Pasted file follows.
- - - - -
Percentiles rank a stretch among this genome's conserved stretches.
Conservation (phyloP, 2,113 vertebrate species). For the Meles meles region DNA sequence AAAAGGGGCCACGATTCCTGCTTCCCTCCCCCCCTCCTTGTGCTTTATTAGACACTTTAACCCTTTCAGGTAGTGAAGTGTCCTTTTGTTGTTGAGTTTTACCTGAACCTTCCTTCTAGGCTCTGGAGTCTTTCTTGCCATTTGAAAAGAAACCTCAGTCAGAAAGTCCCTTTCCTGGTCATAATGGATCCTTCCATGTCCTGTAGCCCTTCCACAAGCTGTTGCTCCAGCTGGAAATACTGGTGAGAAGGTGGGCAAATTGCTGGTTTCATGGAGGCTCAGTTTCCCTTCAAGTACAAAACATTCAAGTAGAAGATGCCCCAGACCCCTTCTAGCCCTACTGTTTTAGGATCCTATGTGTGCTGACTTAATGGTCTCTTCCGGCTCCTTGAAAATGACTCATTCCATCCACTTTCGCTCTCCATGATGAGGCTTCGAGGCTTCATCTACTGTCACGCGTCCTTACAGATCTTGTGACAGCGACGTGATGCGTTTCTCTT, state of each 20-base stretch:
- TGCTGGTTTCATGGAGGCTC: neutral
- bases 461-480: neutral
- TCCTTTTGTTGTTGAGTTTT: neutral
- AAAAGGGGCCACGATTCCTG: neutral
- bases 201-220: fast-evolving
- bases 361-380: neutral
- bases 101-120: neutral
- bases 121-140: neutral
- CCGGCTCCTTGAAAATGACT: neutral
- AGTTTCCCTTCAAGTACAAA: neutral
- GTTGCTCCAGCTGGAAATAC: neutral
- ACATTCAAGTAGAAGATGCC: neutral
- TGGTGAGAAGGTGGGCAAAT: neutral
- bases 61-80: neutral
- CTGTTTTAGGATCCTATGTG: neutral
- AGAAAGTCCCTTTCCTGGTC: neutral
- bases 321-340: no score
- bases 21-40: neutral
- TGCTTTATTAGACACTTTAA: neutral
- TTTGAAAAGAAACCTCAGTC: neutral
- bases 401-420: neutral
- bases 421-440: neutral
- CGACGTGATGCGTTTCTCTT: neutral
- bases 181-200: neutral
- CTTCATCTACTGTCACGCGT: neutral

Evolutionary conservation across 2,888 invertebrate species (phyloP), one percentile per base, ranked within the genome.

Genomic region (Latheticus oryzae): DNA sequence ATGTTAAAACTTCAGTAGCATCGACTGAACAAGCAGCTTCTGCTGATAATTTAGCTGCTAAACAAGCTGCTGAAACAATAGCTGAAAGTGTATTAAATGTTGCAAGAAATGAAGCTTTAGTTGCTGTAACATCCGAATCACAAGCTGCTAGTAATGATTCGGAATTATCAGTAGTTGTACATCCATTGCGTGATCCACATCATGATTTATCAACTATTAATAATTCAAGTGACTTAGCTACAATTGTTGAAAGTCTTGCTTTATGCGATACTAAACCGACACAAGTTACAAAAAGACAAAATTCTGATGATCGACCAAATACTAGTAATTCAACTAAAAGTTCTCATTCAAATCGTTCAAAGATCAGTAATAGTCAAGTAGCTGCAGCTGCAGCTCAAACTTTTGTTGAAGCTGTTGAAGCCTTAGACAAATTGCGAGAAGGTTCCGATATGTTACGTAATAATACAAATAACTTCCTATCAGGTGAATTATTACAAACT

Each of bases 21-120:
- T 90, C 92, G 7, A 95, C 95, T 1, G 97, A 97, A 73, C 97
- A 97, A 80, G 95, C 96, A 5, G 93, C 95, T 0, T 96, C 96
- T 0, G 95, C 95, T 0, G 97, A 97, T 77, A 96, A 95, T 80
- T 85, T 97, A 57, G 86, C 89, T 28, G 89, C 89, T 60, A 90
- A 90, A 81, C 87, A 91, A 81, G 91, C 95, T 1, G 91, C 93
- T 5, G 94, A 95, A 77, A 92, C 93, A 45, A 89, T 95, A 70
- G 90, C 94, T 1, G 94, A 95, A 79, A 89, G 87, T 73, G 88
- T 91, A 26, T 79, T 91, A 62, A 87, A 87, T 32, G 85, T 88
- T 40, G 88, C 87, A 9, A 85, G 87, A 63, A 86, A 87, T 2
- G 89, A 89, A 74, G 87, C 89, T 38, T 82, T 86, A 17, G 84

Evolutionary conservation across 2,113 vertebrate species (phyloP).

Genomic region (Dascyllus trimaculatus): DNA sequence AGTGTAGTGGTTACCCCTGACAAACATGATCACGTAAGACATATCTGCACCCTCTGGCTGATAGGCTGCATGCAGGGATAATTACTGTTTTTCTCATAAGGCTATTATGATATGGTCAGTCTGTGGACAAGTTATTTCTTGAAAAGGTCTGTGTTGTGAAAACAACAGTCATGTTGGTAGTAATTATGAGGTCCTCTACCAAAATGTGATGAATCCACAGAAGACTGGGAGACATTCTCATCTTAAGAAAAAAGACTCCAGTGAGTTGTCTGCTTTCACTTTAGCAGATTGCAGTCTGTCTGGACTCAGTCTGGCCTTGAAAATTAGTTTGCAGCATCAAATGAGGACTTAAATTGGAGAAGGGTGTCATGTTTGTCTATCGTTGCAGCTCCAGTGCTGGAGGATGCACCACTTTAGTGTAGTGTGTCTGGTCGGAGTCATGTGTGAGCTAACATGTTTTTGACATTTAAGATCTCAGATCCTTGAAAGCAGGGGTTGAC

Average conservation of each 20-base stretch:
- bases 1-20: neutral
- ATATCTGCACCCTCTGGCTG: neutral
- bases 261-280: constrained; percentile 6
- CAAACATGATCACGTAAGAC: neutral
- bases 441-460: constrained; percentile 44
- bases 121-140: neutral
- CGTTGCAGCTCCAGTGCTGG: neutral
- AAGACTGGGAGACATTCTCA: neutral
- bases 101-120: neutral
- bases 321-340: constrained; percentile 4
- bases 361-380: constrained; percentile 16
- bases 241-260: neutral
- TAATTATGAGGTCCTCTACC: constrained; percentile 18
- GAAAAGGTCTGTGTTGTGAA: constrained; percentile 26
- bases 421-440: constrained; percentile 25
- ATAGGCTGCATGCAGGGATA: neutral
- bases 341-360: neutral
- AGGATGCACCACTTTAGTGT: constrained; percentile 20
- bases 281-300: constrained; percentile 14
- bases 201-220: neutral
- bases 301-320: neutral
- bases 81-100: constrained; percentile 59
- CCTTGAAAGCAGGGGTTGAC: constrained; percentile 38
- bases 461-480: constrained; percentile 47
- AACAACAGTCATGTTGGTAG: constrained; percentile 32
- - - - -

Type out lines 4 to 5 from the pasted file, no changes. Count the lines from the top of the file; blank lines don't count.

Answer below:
- bases 461-480: neutral
- TCCTTTTGTTGTTGAGTTTT: neutral